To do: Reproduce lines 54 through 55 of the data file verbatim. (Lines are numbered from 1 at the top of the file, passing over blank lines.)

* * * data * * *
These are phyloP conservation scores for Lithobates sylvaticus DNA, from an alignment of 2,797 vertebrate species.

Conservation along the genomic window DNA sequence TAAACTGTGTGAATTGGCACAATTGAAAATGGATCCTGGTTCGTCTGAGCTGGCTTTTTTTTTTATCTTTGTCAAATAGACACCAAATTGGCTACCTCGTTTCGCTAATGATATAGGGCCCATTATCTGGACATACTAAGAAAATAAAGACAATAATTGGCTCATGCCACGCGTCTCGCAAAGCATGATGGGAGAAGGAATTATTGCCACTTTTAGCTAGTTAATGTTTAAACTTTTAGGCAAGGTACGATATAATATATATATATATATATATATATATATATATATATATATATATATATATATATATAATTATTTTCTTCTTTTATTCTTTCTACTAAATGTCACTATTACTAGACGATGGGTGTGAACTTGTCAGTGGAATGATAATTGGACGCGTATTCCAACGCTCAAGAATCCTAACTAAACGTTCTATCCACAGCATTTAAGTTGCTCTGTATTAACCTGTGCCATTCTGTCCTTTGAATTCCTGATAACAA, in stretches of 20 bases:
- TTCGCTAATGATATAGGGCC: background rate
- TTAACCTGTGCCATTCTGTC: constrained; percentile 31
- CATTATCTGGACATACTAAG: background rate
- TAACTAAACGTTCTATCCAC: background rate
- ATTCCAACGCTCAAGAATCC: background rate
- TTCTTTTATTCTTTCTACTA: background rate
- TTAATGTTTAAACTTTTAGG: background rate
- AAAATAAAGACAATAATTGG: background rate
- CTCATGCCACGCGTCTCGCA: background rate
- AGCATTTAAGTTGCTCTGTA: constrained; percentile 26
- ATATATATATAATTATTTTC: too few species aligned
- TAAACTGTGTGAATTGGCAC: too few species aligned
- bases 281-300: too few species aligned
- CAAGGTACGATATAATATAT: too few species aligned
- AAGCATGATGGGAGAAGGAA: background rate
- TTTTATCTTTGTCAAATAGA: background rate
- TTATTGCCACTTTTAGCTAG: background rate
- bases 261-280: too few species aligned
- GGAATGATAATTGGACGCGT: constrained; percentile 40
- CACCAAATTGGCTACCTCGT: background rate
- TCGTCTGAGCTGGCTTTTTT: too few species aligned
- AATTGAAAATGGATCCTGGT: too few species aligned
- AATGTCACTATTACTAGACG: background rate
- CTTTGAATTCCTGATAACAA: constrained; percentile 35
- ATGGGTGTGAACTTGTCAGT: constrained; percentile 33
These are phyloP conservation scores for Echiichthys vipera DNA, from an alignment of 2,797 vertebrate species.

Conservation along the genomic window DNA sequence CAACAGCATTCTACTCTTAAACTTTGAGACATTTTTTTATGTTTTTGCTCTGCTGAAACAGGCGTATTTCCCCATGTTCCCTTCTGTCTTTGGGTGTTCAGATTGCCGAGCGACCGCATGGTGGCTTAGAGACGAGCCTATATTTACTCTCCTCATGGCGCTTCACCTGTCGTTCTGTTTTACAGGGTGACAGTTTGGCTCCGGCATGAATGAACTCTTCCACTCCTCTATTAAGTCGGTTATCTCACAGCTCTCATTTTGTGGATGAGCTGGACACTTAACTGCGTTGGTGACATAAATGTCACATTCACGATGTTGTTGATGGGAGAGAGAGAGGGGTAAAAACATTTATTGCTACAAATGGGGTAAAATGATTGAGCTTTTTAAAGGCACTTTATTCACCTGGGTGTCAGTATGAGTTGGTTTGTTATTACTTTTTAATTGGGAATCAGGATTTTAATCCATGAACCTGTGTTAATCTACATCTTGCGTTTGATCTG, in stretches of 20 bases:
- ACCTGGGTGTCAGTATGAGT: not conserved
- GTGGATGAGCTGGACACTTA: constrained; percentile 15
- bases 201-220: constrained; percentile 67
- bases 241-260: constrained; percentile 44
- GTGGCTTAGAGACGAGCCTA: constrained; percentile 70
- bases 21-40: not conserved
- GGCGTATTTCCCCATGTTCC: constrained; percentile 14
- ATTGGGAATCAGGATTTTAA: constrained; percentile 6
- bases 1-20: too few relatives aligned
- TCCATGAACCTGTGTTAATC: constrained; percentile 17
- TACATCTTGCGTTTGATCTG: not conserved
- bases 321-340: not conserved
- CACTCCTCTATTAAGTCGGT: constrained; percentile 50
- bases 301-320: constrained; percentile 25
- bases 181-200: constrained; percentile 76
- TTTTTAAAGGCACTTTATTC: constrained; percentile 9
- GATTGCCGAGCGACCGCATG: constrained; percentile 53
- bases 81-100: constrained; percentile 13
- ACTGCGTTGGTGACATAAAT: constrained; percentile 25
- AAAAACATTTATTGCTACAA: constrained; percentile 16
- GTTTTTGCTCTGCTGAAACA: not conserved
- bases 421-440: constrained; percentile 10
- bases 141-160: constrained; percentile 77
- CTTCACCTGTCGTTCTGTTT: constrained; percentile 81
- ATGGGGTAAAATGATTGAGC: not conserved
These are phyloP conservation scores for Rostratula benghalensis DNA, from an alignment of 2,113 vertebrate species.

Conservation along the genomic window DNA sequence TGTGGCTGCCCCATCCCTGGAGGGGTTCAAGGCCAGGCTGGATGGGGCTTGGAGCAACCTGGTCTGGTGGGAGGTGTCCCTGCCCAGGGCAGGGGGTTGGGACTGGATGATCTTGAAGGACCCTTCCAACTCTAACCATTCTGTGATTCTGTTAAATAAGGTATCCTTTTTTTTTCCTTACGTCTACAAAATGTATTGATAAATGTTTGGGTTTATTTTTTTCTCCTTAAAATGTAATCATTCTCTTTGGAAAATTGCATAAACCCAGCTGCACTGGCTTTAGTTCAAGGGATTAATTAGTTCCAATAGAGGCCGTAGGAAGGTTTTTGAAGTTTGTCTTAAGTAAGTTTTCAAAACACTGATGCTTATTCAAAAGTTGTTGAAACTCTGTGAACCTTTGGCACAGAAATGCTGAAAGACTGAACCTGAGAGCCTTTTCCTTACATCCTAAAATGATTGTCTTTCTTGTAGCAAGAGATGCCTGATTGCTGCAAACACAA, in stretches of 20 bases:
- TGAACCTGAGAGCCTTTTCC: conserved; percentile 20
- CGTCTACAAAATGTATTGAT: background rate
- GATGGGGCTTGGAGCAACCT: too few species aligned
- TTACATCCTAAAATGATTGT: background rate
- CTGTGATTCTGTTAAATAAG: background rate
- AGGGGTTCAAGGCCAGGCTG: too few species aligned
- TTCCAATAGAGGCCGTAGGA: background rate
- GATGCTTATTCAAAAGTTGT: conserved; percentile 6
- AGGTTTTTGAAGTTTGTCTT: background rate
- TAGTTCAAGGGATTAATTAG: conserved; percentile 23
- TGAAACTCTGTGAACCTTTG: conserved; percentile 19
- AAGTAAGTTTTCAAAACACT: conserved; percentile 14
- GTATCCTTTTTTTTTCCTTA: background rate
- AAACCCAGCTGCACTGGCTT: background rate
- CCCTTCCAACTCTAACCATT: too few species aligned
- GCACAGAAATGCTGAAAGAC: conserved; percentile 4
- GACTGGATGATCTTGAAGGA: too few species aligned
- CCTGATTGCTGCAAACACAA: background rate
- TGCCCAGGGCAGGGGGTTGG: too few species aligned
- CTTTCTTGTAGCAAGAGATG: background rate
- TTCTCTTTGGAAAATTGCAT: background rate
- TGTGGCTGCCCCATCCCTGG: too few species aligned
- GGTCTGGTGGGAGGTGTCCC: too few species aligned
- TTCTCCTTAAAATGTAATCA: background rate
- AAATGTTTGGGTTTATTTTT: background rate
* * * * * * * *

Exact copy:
- ATGGGGTAAAATGATTGAGC: not conserved
These are phyloP conservation scores for Rostratula benghalensis DNA, from an alignment of 2,113 vertebrate species.